My partner Peter and I spent most of this weekend in a frenzy of DIY-ing and de-cluttering, with an emphasis on the latter. We live in a small two-bedroom flat near Waterloo and, in a matter of weeks, will be joined by my good friends Richard and Justin, and their dog Crumpet, emigrating from New York. To make this living arrangement conceivable for any length of time, a lot of crap had to go.
And not before time.
As many who read my blog will know, I’ve spent much of the past two-and-a-half years in protracted legal proceedings against my former employers. And as anyone who has ever been involved in litigation will know, that means an awful lot of paper work.
The litigation officially finished at the end of October. There has never been any moment when I have felt any air-punching triumph from this long and draining process, nor even, to be honest, any certain conclusion at all. I’m yet to be convinced that the fallout (emotional, physical, financial) – from being unfairly dismissed and fighting to clear my name – will ever be truly finished.
I’m yet to be convinced that the fallout will ever be truly finished, but there have been an accumulation of moments of relief
But there have been an accumulation of moments of relief – the moment when I knew I wouldn’t have to return to court; the moment when I at last saw I had money in the bank to pay off my debts; the moment when I welcomed in the new year without the dread of having to spend another minute dealing with more lawyers (and the worry of how much each one of those minutes added to my debt).
I think it’s best described as a sort of gradual letting out of breath, a means of sighing your way back into a life worth living – punctuated by the occasional sharp intakes that are the inevitable bad days that come along.
But this weekend allowed me another letting-out moment: that paperwork! The paperwork around my case included three big boxes of looseleaf sheets – a jumble of A4 and US letter-size paper – from a Freedom of Information subject access request. A year’s worth of email print-outs and other documents.
All the critical files have long been pored over, analysed, digitized and ruled upon, but still these physical boxes have been gathering dust and cobwebs and taking up precious space in my personal life. Not anymore! We hauled them to the dump yesterday and tipped them, with great glee, into yawning skips for recycling.
I also – literally – wiped the slate clean in our spare room-cum-home office. Well, the white board anyway. In the lead-up to my tribunal hearing in September 2014, we had a visit from one of my best friends from home and, without me knowing, she left me a note of encouragement on the board.
That started a trend: as the months passed, and the litigation dragged on and on, it became a sort of affirmations board where Peter and my friends would write messages to cheer me on. Their love and support worked. I would often stand in front of that board and re-read their words aloud to myself to urge myself not to give up. If they believed in me, how could I give up?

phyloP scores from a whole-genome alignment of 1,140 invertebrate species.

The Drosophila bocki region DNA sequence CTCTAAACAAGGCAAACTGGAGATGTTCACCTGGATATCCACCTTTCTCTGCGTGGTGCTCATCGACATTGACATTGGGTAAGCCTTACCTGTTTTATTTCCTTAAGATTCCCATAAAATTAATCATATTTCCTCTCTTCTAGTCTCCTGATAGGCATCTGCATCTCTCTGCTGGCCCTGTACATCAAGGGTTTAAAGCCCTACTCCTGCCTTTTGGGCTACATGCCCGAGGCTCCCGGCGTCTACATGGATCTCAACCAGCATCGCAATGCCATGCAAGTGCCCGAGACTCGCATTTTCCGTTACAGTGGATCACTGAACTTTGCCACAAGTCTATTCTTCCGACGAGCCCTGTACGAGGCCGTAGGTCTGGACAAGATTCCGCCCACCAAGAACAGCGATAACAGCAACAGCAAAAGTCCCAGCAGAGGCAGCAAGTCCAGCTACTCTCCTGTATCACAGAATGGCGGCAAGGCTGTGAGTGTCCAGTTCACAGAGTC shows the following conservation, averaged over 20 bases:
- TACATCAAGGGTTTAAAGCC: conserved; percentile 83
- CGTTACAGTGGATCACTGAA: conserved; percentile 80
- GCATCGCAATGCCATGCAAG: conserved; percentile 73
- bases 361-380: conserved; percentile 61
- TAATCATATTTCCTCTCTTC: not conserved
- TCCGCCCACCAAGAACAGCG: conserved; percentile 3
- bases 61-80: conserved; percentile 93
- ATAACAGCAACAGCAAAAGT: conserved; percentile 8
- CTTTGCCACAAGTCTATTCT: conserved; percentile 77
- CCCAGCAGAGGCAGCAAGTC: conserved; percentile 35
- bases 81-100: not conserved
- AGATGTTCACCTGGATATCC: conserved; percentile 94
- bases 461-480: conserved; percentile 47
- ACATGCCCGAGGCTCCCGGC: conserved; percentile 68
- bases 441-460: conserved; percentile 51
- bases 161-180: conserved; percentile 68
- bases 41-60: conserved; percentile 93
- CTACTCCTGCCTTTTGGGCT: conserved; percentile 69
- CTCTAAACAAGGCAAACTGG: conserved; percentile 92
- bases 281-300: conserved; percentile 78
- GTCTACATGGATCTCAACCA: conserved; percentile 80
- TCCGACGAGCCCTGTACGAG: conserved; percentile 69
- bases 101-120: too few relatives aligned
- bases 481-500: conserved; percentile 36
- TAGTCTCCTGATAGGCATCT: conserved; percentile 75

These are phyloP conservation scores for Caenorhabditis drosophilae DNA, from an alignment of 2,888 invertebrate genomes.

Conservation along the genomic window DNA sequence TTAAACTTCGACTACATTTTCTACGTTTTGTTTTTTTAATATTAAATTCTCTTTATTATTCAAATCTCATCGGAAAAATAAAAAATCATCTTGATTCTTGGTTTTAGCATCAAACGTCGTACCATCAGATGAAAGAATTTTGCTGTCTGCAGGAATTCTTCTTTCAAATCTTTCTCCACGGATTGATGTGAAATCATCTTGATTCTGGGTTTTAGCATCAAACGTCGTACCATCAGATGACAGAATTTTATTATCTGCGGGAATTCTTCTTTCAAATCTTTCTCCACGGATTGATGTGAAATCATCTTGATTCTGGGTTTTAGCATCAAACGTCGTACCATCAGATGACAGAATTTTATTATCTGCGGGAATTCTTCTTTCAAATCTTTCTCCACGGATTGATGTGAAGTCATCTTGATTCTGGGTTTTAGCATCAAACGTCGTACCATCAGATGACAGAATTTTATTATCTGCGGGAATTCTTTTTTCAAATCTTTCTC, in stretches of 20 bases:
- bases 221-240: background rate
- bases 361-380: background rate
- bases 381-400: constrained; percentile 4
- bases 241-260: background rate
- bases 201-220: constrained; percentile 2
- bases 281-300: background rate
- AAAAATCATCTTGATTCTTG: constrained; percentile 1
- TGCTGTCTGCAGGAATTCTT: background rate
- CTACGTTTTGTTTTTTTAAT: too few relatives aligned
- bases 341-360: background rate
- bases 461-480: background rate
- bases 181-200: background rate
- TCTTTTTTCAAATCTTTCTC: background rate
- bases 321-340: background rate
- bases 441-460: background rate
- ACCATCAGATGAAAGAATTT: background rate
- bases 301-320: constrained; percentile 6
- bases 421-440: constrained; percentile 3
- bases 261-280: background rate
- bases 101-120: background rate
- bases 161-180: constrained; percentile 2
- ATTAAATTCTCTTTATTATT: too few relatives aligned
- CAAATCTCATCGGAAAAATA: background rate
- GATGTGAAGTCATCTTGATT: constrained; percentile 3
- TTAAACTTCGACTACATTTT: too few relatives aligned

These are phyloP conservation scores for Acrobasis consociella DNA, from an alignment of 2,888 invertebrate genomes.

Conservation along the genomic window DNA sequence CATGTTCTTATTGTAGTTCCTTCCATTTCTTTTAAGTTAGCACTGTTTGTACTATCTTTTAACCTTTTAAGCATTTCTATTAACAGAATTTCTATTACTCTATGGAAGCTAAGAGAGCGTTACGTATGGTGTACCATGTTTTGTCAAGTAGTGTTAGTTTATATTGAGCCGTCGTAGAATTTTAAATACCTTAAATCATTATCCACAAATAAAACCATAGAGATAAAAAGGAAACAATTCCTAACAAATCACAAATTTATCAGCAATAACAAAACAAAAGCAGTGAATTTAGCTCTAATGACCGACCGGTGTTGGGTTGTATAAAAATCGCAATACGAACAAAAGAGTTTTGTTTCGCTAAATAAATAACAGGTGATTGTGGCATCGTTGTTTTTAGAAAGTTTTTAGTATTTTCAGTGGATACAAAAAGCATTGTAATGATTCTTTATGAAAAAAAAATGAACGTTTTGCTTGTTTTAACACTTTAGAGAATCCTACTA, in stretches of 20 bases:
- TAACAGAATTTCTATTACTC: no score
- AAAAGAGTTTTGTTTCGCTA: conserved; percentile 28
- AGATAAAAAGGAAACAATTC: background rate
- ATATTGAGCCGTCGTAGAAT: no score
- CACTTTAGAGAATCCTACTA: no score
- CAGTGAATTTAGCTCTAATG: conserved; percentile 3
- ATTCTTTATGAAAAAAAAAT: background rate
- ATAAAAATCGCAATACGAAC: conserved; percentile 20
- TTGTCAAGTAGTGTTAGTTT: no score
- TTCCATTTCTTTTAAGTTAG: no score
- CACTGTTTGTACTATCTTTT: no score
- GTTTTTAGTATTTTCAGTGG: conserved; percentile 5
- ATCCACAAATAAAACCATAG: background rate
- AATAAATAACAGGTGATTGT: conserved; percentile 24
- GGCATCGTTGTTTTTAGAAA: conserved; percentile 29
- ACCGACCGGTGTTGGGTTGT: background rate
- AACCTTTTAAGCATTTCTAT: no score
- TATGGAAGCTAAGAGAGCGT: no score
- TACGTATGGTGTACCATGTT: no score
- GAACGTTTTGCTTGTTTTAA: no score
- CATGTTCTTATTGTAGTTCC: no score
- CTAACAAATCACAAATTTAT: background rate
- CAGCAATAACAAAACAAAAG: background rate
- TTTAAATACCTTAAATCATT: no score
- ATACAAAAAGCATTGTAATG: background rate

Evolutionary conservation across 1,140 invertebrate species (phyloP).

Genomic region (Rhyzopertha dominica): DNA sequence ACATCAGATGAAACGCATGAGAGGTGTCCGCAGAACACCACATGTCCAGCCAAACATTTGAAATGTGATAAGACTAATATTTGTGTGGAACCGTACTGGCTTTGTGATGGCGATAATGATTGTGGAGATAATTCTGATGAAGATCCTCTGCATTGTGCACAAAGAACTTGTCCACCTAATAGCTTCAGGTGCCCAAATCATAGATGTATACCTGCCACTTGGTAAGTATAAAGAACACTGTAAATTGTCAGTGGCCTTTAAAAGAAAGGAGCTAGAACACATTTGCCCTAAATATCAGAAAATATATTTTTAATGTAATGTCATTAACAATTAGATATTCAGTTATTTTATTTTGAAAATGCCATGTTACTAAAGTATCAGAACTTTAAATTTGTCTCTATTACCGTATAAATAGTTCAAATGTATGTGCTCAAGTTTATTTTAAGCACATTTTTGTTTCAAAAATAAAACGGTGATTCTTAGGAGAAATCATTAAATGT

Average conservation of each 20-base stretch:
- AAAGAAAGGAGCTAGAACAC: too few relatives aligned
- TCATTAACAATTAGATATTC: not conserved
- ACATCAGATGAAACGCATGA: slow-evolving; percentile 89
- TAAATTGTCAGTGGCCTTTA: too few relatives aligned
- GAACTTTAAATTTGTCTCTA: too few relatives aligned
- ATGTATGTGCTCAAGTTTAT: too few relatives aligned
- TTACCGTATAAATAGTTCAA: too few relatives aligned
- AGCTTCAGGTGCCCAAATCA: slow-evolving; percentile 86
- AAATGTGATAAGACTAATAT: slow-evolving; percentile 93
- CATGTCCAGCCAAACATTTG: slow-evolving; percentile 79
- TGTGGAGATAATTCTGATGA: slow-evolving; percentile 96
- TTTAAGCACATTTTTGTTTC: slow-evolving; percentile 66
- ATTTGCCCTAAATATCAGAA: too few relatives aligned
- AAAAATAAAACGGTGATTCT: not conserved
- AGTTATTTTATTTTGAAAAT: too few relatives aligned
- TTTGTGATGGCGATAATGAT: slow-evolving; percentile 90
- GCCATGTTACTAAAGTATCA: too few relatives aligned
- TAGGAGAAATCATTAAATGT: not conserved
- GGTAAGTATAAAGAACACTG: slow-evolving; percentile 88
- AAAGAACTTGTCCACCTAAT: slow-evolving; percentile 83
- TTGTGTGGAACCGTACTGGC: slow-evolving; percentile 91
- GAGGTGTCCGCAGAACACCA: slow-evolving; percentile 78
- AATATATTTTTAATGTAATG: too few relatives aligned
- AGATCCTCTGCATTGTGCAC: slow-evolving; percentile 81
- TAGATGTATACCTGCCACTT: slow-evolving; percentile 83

But now it’s time for a(nother) fresh start. So I took a picture and erased the board, taking it back to pristine white, ready to be written on again. Something new, something good.
By the way, during all this de-cluttering, Peter came across a box of photographs from his (bad hair) teenaged youth, which he’s been madly scanning and posting on Facebook, while regaling me with anecdotes of yore.
These past three years have created an enormous wall between me and my former life that’s almost impossible to see over anymore. I know there has been great happiness in my past, but I feel impossibly distant from it, as if it no longer relates to me and who I am now
I’ve listened but not reciprocated, I’ve just chucked things ruthlessly. This is odd because, ordinarily, I’m the more sentimental one. However, nostalgia has been another one of the things I’ve lost since my legal battle.
It’s like these past three years have created an enormous wall between me and my former life that’s almost impossible to see over anymore, not least because many of the people from that past disassociated themselves as a result of my leaving WhatsOnStage. I know there has been great happiness in my past, but I feel impossibly distant from it, as if it no longer relates to me and who I am now. I think this is also why I’ve cancelled a planned trip back to the States for my college reunion in June.
But I don’t feel too sad about these things. I’m still letting out that breath, concentrating on what I’ve got in front of me today and what I need to do to build a future that will make these difficult times feel distant and unrelated.